The Manhattan Project

Life in the Secret Cities

William Ginell

William Ginell is a physical chemist who worked on the Manhattan Project. In this interview he describes how he became interested in chemistry and his experiences working at Columbia University and Oak Ridge, TN on the gaseous diffusion process. He reflects on the Army, living conditions, and the intense secrecy and security during the project. He also discusses his life after the war, especially his work at Brookhaven, Atomics International, and Douglas Aircraft.

Ruben Salazar's Interview

[Thanks to David Schiferl and Willie Atencio for recording this interview and providing a copy to the Atomic Heritage Foundation.]

Willie Atencio: Mr. Salazar, the [Los Alamos National] Laboratory is very interested in getting information of the people that were at Los Alamos during the Manhattan Project. Can you tell us when you first went to work at Los Alamos? What year?

Ruben Salazar: 1945, I guess. Or late ’44.

Atencio: Okay. What was your first job at Los Alamos?

Frances Quintana's Interview

Cindy Kelly: I’m Cindy Kelly, Atomic Heritage Foundation. It is Saturday, February 4, 2017. We are in Santa Fe, New Mexico, and this is Frances Quintana. We are delighted to have her tell us her stories of life in the Manhattan Project. We want to start by asking her to say and then spell her name. Can you tell us your name and spell it?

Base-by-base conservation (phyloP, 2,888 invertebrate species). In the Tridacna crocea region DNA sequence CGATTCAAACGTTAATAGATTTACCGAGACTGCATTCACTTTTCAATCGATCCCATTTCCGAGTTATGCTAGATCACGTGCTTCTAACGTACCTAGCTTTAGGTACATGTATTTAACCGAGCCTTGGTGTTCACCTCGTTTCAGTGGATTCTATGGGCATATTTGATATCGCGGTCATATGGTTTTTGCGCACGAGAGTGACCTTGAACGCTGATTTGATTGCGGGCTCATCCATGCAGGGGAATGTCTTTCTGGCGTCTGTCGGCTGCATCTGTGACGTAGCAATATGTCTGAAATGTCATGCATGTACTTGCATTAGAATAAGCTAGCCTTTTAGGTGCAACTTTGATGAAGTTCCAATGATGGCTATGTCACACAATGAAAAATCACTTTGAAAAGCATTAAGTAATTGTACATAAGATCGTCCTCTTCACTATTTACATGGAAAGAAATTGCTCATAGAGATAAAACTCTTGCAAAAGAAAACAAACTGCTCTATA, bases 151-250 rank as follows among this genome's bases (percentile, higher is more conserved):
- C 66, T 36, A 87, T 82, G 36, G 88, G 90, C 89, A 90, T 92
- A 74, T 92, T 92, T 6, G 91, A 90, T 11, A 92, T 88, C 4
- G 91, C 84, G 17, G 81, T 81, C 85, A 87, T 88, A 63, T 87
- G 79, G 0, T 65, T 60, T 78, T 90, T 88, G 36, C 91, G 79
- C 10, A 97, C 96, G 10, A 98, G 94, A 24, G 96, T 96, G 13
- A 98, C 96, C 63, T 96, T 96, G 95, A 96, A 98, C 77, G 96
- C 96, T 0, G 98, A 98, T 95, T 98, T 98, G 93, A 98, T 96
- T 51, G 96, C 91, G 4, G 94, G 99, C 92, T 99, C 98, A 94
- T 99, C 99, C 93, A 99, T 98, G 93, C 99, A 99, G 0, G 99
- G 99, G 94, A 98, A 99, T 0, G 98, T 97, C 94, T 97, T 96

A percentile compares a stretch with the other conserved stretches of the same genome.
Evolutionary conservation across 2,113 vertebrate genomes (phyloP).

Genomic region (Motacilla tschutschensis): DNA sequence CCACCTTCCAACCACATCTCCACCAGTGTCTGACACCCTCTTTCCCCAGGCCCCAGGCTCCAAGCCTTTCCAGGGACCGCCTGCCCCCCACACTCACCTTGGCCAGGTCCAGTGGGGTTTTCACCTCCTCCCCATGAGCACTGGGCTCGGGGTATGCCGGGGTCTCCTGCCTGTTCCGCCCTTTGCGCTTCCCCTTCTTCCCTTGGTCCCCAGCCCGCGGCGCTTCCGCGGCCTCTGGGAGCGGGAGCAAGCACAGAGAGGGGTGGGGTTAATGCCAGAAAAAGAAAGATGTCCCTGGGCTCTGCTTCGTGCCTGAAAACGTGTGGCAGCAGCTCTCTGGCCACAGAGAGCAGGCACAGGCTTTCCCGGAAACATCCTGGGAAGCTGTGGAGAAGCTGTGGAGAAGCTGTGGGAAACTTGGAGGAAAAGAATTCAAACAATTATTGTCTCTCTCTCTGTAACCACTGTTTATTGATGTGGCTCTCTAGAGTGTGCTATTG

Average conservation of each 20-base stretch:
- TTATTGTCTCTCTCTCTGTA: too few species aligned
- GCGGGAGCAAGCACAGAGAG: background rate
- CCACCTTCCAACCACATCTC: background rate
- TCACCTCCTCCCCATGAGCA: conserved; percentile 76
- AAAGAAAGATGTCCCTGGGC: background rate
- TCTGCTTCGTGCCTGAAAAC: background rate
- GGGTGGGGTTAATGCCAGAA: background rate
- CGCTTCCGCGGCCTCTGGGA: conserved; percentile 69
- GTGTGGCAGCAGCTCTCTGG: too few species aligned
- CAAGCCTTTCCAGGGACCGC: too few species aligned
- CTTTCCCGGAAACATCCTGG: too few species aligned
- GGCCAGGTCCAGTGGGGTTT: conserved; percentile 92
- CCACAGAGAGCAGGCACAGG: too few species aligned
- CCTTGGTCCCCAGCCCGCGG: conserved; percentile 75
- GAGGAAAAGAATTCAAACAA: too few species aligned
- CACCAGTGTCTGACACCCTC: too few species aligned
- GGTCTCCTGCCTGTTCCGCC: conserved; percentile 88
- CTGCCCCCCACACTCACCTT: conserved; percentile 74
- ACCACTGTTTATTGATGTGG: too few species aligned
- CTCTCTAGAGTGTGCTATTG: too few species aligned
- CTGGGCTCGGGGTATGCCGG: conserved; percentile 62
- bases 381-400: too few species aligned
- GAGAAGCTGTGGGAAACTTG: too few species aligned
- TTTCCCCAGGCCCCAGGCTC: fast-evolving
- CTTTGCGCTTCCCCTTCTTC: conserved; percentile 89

Frances Quintana: Frances Gomez—I used to be Gomez then, so I use Gomez Quintana.

Kelly: Can you spell those names so we make sure that the record is correct?

Frances Quintana

Frances Quintana grew up in El Rancho, NM, and her family’s farm at Los Alamos was requisitioned when the Manhattan Project took over the site. Frances became one of the many Hispanos who were bussed up to work at Los Alamos. Her first job was baby-sitting for Julie Hawkins, the daughter of David and Frances Hawkins.

Lydia Martinez's Interview (2017)

Cindy Kelly: I am Cindy Kelly, Atomic Heritage Foundation, in Santa Fe, New Mexico. It is Saturday, February 4, 2017. I have with me Lydia Martinez. My first question for you is to say your name and spell it.

Lydia Martinez: Lydia L-y-d-i-a G. Martinez M-a-r-t-i-n-e-z.

Kelly: Can you tell us what the G stands for?

Martinez: Gomez. We have the Gomez Ranch also.

Kelly: Tell me about the Gomez family. How far back does it go?

Esequiel Salazar's Interview

[Thanks to David Schiferl and Willie Atencio for recording this interview and providing a copy to the Atomic Heritage Foundation. Please note that approximately the first three minutes of the interview are audio only.]

Willie Atencio: Your name?

Esequiel Salazar: Esequiel Salazar.

Atencio: Born where?

Salazar: In Pojoaque.

Atencio: Pojoaque. What was your first experience with the Manhattan Project?

Stanley Hall's Interview

Cindy Kelly: I’m Cindy Kelly, Atomic Heritage Foundation, and we are in Los Alamos, New Mexico. It’s February 2, 2017. I have with me W. Stanley Hall. 

Hall: I was born in 1924 on Broadway in Manhattan. I was there until the third grade. In the fourth grade, I went to the Bronx and was there one year, and then went to Princeton, New Jersey, and stayed there until graduation from Princeton High School. Actually, we lived in Lawrenceville, New Jersey. Across the street was Princeton, but I went to Princeton High School.

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